Adverse Childhood Experiences
The Mental Health Toll of Climate Injustices
One of the biggest threats to our quality of health is rarely discussed.
Posted January 20, 2023 | Reviewed by Davia Sills
- The mental health tolls of climate change include climate anxiety, shock, anger, shame, humiliation, trauma, PTSD, and depression.
- Millions of babies and children are dying from climate and environmental injustices.
- People who face the worst quality of life consequences from pollution and ecosystem degradation often contributed the least to those problems.
- Climate justice is access to clean air and water, to community environmental data, and to participation in environmental decision-making.
Can you conjure up an image of a too-thin polar bear stuck on a small, melting bed of sea ice or sprawled out on iceless land? How about images of a flooded neighborhood with several children waiting to be rescued from a rooftop? How about images of a family rummaging through the ruins of their home, which has been flattened or burned by extreme weather?
Mental Health Toll of Climate Change
Such images of floods, super storms, and wildfires in our daily newsfeed spotlight loss of life and livelihoods. These images can take a mental health toll by increasing our climate or eco-anxiety, concerns and fears about environmental harms, disasters, and doom. The deep mental health toll on survivors of climate events includes experiences of shock, anger, shame, humiliation, trauma, post-traumatic stress disorder, and depression. These mental health consequences can have cascading and interrelated adverse effects, such as weakening the immune system, impeding recovery from injuries, straining social relationships, dampening educational achievement, and limiting career trajectories.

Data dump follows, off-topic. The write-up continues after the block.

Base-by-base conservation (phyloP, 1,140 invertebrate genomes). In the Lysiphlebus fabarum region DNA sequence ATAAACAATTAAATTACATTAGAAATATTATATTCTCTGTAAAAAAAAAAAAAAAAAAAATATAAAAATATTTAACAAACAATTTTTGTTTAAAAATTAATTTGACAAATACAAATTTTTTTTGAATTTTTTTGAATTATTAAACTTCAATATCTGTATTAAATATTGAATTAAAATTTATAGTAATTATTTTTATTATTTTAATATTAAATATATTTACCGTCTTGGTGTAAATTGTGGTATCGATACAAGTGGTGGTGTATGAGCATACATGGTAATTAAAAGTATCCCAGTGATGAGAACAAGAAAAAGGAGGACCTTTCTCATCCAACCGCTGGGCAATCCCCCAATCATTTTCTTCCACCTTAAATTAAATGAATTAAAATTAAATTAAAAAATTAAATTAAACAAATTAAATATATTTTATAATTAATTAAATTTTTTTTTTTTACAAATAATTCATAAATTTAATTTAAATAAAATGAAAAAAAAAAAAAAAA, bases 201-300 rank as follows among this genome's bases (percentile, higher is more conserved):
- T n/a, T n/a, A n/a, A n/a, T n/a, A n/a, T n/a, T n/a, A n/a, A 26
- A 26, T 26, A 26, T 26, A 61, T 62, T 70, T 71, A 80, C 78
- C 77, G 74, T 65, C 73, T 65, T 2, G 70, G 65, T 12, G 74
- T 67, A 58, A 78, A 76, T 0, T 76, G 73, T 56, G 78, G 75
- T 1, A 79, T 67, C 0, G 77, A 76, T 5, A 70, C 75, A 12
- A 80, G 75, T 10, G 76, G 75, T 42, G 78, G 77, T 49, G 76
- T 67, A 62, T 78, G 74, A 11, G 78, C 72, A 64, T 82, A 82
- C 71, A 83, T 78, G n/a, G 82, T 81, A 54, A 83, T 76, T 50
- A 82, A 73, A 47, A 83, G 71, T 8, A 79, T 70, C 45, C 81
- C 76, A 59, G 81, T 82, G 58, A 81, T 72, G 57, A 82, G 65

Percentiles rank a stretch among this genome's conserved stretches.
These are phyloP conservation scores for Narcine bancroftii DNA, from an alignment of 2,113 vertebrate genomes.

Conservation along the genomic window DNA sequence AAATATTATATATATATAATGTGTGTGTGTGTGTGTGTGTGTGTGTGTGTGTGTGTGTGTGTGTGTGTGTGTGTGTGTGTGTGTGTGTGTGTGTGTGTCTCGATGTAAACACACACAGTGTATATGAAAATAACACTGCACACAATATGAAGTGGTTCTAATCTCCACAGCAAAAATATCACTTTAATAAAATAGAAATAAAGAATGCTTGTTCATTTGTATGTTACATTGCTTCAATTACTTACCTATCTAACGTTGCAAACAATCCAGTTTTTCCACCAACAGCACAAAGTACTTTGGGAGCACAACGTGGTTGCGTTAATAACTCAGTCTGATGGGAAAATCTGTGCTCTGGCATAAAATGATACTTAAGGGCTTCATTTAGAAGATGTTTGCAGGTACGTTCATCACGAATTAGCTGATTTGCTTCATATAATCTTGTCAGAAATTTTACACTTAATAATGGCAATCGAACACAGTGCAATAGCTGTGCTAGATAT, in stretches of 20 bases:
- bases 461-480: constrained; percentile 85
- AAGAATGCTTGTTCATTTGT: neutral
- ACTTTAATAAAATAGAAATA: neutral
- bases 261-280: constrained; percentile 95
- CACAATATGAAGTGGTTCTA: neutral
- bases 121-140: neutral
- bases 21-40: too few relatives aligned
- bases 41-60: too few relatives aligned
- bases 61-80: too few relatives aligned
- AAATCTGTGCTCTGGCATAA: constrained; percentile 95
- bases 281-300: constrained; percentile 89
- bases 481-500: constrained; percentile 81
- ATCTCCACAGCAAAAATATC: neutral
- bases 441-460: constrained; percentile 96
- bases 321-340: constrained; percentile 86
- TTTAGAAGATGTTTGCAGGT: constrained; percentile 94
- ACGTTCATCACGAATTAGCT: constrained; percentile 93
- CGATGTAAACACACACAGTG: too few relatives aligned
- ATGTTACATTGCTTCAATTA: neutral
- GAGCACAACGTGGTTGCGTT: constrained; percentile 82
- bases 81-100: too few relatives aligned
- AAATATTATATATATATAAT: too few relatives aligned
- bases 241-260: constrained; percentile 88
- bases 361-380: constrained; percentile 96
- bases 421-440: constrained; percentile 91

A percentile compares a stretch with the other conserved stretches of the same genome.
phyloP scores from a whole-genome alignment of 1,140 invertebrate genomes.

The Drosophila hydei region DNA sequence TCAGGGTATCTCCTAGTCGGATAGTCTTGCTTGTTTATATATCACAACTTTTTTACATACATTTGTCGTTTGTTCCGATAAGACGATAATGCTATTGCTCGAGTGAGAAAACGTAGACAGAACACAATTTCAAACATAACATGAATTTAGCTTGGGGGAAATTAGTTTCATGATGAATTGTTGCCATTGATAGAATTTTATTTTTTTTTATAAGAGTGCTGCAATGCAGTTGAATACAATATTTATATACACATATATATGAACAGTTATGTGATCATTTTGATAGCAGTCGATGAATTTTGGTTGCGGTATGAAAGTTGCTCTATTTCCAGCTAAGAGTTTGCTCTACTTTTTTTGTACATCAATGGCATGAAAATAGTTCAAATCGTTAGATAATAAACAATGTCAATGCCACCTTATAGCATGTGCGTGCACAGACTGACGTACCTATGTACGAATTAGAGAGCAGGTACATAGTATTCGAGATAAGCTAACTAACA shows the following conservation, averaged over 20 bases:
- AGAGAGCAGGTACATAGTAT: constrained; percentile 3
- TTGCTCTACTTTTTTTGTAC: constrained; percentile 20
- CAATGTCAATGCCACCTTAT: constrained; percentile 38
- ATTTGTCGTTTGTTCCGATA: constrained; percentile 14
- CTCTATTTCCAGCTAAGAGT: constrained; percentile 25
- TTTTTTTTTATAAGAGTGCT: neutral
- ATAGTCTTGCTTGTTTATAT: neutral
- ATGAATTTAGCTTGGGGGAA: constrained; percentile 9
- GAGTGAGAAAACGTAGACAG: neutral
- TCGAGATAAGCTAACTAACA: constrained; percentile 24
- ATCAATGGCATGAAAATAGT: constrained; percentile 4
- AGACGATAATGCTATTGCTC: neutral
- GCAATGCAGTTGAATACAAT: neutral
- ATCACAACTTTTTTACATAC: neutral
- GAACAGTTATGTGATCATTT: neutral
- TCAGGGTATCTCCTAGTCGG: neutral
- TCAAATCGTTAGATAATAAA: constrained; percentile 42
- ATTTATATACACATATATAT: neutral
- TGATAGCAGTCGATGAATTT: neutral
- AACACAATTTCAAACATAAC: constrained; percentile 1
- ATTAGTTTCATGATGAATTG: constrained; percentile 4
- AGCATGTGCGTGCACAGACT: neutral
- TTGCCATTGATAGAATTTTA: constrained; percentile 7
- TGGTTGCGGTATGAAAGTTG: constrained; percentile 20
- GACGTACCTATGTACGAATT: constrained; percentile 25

Unpacking Climate Injustice
Climate injustice is about how children and others who are the least responsible for droughts, floods, pollution, and extreme weather are facing the worst mental health costs, loss of livelihood, and mortality, coupled with little input on decision-making about their environment.
Children are one of the biggest victims of climate injustices, whether it is drinking polluted water that has devastating short-term and long-term consequences on their developing brains and bodies, breathing in polluted air that will cause a lifetime of asthma, respiratory illnesses, and cancer, facing malnutrition and stunted growth from the aftereffects of droughts and heatwaves, or facing the debilitating injuries and death from cyclones, extreme weather, floods, and wildfires.
The catastrophic and disproportionate climate effects faced by children will only be amplified in the years to come, according to a recent study projecting that children born in 2020 will experience a two- to sevenfold increase in extreme events.
Climate change is a crisis multiplier by compounding existing vulnerabilities and inequalities, such as ableism, ageism, heterosexism, racism, and sexism. A world with interlocking systems of injustice means that individuals at the cross-section of injustices, such as children of color, girls living with disabilities, and older indigenous persons, often face the worst possible consequences.
Reasons for Hope for a Better Quality of Life in 2023
The quest for climate justice is the quest for increased quality of life for all. There is reason to be cautiously hopeful as the climate justice movement is making significant inroads with collaborations among psychologists, multi-disciplinary scholars, grassroots organizations, policymakers, and concerned individuals worldwide.
In November 2022, the momentum of the climate justice movement was realized with historic positive steps at the largest yearly international summit on climate change, which hosts world leaders and representatives from 197 countries.
2023 can be a year of significant progress on everyone's—children's and adults'—rights (1) to a healthy environment with clean water and air, nutritious food, and secure housing, (2) to access to information about possible environmental harms in one's community, and (3) to a seat at the table in environmental decision-making in one's community.
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